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Kerry H. Cook and Edward K. Vizy

Abstract

A regional atmospheric model with 60-km resolution is asynchronously coupled with a potential vegetation model to study the implications of twenty-first-century climate change for the tropical and subtropical climate and vegetation of South America. The coupled model produces an accurate simulation of the present day climate and vegetation. Future climate is simulated by increasing atmospheric CO2 levels to 757 ppmv and imposing lateral and surface boundary conditions derived from a GCM simulation for 2081–2100 from the Canadian Climate Center GCM.

The coupled regional model simulation projects a 70% reduction in the extent of the Amazon rain forest by the end of the twenty-first century and a large eastward expansion of the caatinga vegetation that is prominent in the Nordeste region of Brazil today. These changes in vegetation are related to reductions in annual mean rainfall and a modification of the seasonal cycle that are associated with a weakening of tropical circulation systems.

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Edward R. Cook and Gordon C. Jacoby

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A 248-year reconstruction of the low-flow (July, August and September) period of the Potomac River indicates that the prolonged drought of the 1960s may have been the most severe since 1730. However, there appear to have been several long periods of about 50 years in length when flow was generally above or below the long-term median flow. The period from 1900 through 1950, which comprises most of the measured flow period, was generally above median. Long-period climatic shifts can have important water resource implications.

The Potomac River streamflow at Point of Rocks, Maryland was reconstructed by using tree-ring chronologies from sites in or near the river basin. Canonical regression analysis was used to reconstruct simultaneously July, August and September discharge after screening all the tree-ring predictors. Verification statistics and cross-spectral analysis indicate that the average reconstruction of these three months is most reliable for periods longer than about six years and shorter than about three years. Spectral analysis of the reconstruction indicates the presence of a 15.7-year periodicity that warrants verification through examination of meteorological data, as well as through additional streamflow reconstructions in the region.

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Edward K. Vizy and Kerry H. Cook

Abstract

Changes in rainfall and temperature extremes are predicted by many global climate models as a response to greenhouse gas increases, and such changes will have significant environmental and social impacts. A regional climate model is used to predict changes in extremes across tropical and northern Africa for 2041–60 under a midline emissions forcing scenario. Six indicators are examined, including annual extreme and daily diurnal temperature ranges, heat wave days, number of dry days, number of extreme wet days, and extreme wet day rainfall intensity. Confidence in the projections is evaluated by examining the ensemble spread and the validation of extreme events in the twentieth-century simulation.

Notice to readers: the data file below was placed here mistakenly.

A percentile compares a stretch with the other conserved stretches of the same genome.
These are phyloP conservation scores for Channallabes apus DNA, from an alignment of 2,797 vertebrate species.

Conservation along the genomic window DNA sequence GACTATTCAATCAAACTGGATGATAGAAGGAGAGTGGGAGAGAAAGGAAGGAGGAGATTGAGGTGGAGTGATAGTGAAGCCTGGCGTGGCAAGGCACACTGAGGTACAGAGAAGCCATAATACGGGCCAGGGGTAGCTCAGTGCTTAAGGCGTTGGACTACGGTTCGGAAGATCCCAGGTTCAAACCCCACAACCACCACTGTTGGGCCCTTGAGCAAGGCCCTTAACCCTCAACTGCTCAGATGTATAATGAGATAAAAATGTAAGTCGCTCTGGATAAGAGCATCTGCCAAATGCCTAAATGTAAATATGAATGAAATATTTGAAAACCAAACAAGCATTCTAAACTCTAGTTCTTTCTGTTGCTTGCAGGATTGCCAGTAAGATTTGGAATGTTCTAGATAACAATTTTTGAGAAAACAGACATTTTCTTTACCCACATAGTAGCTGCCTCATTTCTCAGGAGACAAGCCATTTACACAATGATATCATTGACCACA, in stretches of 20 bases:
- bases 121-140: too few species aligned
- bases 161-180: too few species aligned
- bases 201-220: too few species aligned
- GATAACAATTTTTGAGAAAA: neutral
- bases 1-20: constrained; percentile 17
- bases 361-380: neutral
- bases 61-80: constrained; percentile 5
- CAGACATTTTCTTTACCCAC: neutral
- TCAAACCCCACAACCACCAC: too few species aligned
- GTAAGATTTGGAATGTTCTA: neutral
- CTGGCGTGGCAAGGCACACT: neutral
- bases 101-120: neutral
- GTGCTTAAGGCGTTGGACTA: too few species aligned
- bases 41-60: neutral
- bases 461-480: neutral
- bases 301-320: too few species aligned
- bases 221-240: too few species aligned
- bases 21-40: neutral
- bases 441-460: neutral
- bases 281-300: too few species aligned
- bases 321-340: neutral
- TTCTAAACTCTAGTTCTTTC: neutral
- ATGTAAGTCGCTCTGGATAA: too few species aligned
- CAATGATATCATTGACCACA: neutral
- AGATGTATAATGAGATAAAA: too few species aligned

Despite an increase in both daily minimum and maximum temperatures, diurnal temperature ranges decrease from West Africa to Ethiopia during spring and fall, over the Sahel during summer, and over the Congo basin during winter and spring. Diurnal temperature ranges increase over the Horn of Africa during boreal winter and over Kenya and Tanzania during boreal summer. The number of heat wave days increases north of 8°N with the largest increase (60–120 days) over the western Sahel. The number of dry days decreases over the Congo and the central Sahel but increases over East Africa, the latter associated with a reduction in the springtime long rains. The number of extreme wet rainfall days is projected to increase over West Africa, the Sahel, and the Ethiopian Highlands but decrease over the Congo. The predicted changes in extreme wet rainfall intensity are highly regional.

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Michelle Ho, Upmanu Lall, and Edward R. Cook

Abstract

Evolving patterns of droughts and wet spells in the conterminous United States (CONUS) are examined over 555 years using a tree-ring-based paleoclimate reconstruction of the modified Palmer drought severity index (PDSI). A hidden Markov model is used as an unsupervised method of classifying climate states and quantifying the temporal evolution from one state to another. Modeling temporal variability in spatial patterns of drought and wet spells provides the ability to objectively assess and simulate historical persistence and recurrence of similar patterns. The Viterbi algorithm reveals the probable sequence of states through time, enabling an examination of temporal and spatial features and associated large-scale climate forcing. Distinct patterns of sea surface temperature that are known to enhance or inhibit rainfall are associated with some states. Using the current CONUS PDSI field the model can be used to simulate the space–time PDSI pattern over the next few years, or unconditional simulations can be used to derive estimates of spatially concurrent PDSI patterns and their persistence and intensity across the CONUS.

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Kerry H. Cook and Edward K. Vizy

Abstract